1. Apply for a Copy of Your Criminal History to the Appropriate Court
The first step is to apply for a copy of your criminal history from the appropriate court. You must provide the court with your name, date of birth, and Social Security number. The process can be lengthy and complicated, so you may consider hiring an attorney. An experienced attorney will help you file a petition for expungement and all supporting documentation.
An experienced lawyer will ensure they speed up the process and ensure that there are no errors on your documents that could lead to being denied. Once you present the case, it will go before a judge who will review it. If approved, you should receive notice from the court notifying you of the approval.
2. Fill Out the Petition Form for Expungement
If authorities have convicted you of a crime in the past in New Jersey, you may be eligible to have your criminal record expunged. The process will clear your history and give you a second chance. To begin the process, you must fill out the Petition for Expungement. You must then sign the petition before a notary public. In some cases, getting a waiver on this is possible if you apply on behalf of someone else, or it is not practical because they are incarcerated or mentally incapacitated.
However, a compeling petition by your lawyer will do the trick. They will need to list all the details about the conviction, where you live, and any current job or employment. Your attorney will also include anything that has happened since the sentence that would qualify you for an expungement, including good conduct in prison or probation.
3. File the Expungement Petition With the Appropriate Court
After drafting a compeling petition, it’s time to file an expungement petition with the court where your conviction occurred. If you don’t live in that county, you can file the petition in any county where you reside or own property. Once your lawyer files your petition, the clerk will assign it a number and send notice of the hearing date to both parties (petitioner and prosecutor). The court will then schedule a hearing date, which must be at least ten days after the filing date. At this hearing, each party has an opportunity to present evidence and testimony.
You need to attend this hearing so that you have a chance to speak on your behalf. However, your attorney can help you prepare what to say during the hearing and gather documentation. There are two types of hearings: one-party and contested. In a one-party hearing, only the petitioner appears before the judge. In a contested hearing, both parties appear before the judge to argue their case. The standard for granting an expungement petition is an abuse of discretion by the judge.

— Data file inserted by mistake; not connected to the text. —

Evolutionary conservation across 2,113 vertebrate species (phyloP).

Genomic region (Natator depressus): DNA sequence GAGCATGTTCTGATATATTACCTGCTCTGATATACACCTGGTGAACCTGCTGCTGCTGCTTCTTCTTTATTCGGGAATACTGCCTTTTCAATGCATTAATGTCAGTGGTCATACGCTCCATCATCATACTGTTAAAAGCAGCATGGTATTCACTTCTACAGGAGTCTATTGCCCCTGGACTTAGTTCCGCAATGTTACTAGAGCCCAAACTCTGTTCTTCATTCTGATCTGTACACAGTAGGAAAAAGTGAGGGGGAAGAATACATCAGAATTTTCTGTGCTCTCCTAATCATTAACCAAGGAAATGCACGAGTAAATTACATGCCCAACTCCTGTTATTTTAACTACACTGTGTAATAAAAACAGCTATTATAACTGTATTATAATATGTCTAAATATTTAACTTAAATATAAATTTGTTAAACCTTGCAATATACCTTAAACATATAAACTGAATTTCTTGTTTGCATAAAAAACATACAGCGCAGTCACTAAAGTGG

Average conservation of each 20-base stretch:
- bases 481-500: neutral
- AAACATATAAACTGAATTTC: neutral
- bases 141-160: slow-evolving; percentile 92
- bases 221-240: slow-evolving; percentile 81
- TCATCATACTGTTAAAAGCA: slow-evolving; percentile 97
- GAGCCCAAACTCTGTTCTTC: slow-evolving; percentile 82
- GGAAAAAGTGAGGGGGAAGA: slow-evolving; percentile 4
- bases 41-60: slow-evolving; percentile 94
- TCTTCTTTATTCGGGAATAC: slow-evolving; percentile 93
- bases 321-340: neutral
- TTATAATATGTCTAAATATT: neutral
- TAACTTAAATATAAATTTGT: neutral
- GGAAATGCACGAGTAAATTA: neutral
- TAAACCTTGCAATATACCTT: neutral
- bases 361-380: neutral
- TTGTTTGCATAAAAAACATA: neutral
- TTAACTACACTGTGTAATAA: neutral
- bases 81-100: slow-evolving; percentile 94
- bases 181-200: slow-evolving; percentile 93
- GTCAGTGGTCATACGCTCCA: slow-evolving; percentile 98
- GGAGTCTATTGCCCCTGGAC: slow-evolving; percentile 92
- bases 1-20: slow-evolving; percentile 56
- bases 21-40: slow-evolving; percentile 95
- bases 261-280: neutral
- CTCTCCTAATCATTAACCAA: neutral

4. Serve Notice to Prosecutors and Other Involved Parties
If you want to erase your criminal record from public view in New Jersey, you must first serve notice to the prosecutors and other involved parties. That allows them to object to the expungement. You can file a petition with the court if there are no objections. The court will review your petition and decide whether or not to grant the expungement.
Once the court gives you, it is up to you to provide a copy of the order to anyone who may have records on file. The law orders them to remove those records from their files. Your lawyers will help you serve all government agencies and other interested parties as part of the process and advise you on how long it might take for the process to go through and completely disappear from public view.
If you have a criminal record in New Jersey, you may be able to remove it from public view. The process can be complicated, so hiring an experienced attorney is essential to help you understand the requirements and procedures. They will then work with you to develop a plan of action based on your individual needs. These attorneys will also educate you about what types of records are eligible for expungement and when they might apply (such as cases involving youthful offenders). A qualified expungement lawyer has experience negotiating this complex area of law, so they can effectively represent your interests before the court.